Austin in Travis County, Texas — The American South (West South Central)
Texas in the Civil War
Others joined Federal forces near home. A 1st Texas Cavalry (Union), made up of 310 men in 8 companies, was organized by a Texan, Col. E.J. Davis, across the Rio Grande, in Mexico. Nucleus of 2nd Texas Cavalry (Union) was formed in New Orleans, adding men in Louisiana and Mexico until it had 4 companies. They merged 1864 into 1st Texas Volunteer Cavalry (Union).
Individual Texas prisoners of war obtained freedom by becoming “galvanized Yankees” – men coating over their old opinions with blue uniforms. These fought Indians on frontiers, not old Confederate comrades. However, Texans in the Federal Army sometimes were in battle against old neighbors, or even their own relatives, in Red River campaigns in Louisiana, on the coast, and in south and west Texas.
On each side by turns were enlisted the partisan Rangers of A.J. Vidal – deserting the Confederates in 1863, the Federals and the war itself in 1864.
Federal soldiers from Texas were a small minority because 90,000 Texans fought for the Confederacy.
Erected 1965 by the State Historical
Location. 30° 18.577′ N, 97° 45.634′ W. Marker is in Austin, Texas, in Travis County. Marker can be reached from West 35th Street. Touch for map. This marker is located in front of the Texas Military Forces Museum inside Camp Mabry. It is next to the Adjutants General Marker. Marker is at or near this postal address: 2210 West 35th Street, Austin TX 78703, United States of America.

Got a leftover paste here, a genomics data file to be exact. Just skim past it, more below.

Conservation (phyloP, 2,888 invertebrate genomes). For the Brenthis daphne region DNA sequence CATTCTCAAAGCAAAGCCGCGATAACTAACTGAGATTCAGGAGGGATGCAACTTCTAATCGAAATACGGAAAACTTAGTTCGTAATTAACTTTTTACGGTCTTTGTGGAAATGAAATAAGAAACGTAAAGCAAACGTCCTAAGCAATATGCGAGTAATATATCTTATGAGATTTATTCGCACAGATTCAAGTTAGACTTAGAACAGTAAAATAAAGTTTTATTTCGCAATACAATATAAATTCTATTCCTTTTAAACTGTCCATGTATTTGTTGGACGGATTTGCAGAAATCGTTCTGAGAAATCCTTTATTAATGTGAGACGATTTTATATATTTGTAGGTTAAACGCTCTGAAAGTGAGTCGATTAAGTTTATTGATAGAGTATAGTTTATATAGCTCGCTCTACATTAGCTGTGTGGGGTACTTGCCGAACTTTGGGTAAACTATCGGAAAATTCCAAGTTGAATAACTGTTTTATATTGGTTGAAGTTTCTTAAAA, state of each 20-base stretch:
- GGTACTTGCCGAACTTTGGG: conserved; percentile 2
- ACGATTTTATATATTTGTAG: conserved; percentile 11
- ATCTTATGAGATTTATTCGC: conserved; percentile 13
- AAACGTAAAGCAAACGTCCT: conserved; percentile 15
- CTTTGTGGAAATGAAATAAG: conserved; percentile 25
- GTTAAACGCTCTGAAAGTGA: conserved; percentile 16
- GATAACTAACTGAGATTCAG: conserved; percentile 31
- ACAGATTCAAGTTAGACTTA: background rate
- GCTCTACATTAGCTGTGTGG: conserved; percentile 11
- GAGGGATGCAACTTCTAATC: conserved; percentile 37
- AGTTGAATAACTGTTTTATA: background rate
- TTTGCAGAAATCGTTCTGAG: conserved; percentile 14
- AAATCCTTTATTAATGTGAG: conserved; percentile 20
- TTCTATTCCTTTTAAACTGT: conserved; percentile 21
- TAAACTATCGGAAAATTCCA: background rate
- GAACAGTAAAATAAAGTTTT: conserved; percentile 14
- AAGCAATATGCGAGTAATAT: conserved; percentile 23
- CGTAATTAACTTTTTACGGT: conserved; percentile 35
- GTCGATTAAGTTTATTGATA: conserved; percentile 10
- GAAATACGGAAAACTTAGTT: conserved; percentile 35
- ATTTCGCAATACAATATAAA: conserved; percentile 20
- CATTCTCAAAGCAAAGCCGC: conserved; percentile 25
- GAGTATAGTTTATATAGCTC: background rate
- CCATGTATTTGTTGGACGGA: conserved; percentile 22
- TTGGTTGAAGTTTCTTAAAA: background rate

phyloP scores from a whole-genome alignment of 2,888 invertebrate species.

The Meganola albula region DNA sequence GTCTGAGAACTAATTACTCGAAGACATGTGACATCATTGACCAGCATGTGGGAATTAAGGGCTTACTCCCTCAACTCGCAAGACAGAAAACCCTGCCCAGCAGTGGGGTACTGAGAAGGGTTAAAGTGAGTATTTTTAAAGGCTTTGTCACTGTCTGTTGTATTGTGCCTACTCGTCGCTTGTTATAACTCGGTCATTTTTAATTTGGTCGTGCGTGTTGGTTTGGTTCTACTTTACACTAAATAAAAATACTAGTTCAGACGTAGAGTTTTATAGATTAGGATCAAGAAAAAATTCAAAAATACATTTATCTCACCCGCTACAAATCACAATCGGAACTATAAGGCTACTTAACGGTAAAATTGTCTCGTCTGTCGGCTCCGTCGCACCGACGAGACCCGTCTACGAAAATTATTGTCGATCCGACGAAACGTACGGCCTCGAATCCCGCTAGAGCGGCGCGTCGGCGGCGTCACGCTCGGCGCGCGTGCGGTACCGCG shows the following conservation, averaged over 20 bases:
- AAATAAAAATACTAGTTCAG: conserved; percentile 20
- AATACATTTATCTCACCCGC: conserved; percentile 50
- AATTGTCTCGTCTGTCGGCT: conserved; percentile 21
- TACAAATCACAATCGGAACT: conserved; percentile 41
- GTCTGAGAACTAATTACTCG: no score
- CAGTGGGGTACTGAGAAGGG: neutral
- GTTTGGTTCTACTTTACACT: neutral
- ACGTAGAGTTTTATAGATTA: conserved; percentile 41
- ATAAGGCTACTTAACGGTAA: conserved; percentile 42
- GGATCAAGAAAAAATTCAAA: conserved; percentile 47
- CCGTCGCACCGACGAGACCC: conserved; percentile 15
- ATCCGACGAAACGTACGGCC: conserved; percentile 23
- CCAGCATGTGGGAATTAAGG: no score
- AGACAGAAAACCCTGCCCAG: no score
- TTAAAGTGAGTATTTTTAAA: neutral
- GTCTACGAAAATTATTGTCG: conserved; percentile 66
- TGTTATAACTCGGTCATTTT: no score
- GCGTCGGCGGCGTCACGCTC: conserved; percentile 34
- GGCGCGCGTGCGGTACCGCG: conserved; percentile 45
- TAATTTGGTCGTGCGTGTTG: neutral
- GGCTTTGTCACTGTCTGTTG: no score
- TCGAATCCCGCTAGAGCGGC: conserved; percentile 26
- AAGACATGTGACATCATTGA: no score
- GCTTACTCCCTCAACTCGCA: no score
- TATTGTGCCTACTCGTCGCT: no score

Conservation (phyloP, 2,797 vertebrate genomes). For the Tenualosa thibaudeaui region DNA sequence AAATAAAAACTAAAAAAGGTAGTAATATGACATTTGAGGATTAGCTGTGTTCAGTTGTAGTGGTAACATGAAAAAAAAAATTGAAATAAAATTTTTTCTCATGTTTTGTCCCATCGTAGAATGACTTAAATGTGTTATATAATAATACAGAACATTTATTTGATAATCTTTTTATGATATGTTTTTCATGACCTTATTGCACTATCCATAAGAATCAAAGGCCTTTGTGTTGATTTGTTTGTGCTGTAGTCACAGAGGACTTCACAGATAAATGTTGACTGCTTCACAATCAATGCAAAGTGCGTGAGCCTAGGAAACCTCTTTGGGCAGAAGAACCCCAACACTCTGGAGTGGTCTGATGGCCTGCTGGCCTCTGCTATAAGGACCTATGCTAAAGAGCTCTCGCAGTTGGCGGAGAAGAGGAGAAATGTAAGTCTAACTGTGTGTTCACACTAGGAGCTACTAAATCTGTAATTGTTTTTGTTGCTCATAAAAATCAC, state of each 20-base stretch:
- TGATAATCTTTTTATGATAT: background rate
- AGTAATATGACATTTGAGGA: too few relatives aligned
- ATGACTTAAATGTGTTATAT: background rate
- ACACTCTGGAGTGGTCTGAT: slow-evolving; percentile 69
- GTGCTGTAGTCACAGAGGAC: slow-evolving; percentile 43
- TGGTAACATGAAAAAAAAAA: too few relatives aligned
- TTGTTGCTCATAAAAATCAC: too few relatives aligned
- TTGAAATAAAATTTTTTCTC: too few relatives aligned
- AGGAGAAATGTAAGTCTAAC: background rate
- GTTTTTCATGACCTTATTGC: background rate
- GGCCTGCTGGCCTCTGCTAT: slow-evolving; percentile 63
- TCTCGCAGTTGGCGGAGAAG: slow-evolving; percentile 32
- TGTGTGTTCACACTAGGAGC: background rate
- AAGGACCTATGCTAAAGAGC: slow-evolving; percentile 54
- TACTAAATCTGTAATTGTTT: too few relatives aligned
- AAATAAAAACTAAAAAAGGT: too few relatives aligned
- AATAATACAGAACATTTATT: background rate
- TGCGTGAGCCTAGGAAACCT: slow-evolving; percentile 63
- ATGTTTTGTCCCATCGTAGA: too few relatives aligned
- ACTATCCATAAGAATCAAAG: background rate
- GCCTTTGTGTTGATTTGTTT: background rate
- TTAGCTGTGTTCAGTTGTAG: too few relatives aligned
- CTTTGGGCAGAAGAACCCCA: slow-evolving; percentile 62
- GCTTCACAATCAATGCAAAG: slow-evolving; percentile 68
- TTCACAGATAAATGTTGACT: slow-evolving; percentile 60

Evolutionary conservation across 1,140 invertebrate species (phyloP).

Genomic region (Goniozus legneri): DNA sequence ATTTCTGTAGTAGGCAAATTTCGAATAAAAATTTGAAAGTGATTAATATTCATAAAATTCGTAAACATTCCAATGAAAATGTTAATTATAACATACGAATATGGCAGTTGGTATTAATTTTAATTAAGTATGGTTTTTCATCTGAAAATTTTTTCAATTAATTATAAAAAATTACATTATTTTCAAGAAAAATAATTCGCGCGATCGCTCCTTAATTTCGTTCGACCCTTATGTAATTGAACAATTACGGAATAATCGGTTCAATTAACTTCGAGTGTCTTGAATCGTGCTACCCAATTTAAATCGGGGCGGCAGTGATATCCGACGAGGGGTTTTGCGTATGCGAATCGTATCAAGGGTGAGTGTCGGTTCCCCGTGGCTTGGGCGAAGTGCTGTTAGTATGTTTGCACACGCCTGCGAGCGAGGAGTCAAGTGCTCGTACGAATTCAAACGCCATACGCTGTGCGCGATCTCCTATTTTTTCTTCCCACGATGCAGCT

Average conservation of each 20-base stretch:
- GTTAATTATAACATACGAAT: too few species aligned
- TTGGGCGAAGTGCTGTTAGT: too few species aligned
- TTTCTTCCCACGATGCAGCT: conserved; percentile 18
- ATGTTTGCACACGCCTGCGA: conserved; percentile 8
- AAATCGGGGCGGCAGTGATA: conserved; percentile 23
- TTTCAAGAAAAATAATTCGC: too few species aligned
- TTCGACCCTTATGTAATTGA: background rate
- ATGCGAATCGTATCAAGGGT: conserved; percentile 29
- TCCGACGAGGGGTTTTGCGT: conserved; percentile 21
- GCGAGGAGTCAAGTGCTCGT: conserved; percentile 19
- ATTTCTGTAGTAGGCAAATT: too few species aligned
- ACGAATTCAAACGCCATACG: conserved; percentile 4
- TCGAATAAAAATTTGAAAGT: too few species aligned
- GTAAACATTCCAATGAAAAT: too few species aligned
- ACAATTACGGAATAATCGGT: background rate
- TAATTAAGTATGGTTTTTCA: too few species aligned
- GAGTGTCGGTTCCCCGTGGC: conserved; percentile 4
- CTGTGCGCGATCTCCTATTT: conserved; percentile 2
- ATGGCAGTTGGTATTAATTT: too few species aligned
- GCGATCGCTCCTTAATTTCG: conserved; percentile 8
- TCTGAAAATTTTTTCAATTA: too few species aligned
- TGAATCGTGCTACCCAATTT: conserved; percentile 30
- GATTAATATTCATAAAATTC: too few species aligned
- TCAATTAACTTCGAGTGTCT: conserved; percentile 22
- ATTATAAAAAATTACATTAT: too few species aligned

Other nearby markers. At least 8 other markers are within walking distance of this marker. Camp Mabry (here, next to this marker); Major John B. Jones (here, next to this marker); Texas and the Civil War State Military Board (here, next to this marker); William Steele (here, next to this marker); Adjutants General (here, next to this marker); Lilia and Josephine Casis (approx. 0.4 miles away); The Radkey House (approx. 0.6 miles away); Taylor Lime Kiln No. 1 (approx. 0.7 miles away). Touch for a list and map of all markers in Austin.
Categories. • War, US Civil •
Credits. This page was last revised on October 6, 2016. This page originally submitted on December 21, 2009, by Keith Peterson of Cedar Park, Texas. This page has been viewed 999 times since then and 13 times this year. Last updated on August 2, 2014, by Michael Heinich of Austin, Texas. Photos: 1. submitted on December 21, 2009, by Keith Peterson of Cedar Park, Texas. 2. submitted on August 2, 2014, by Michael Heinich of Austin, Texas. • Bernard Fisher was the editor who published this page.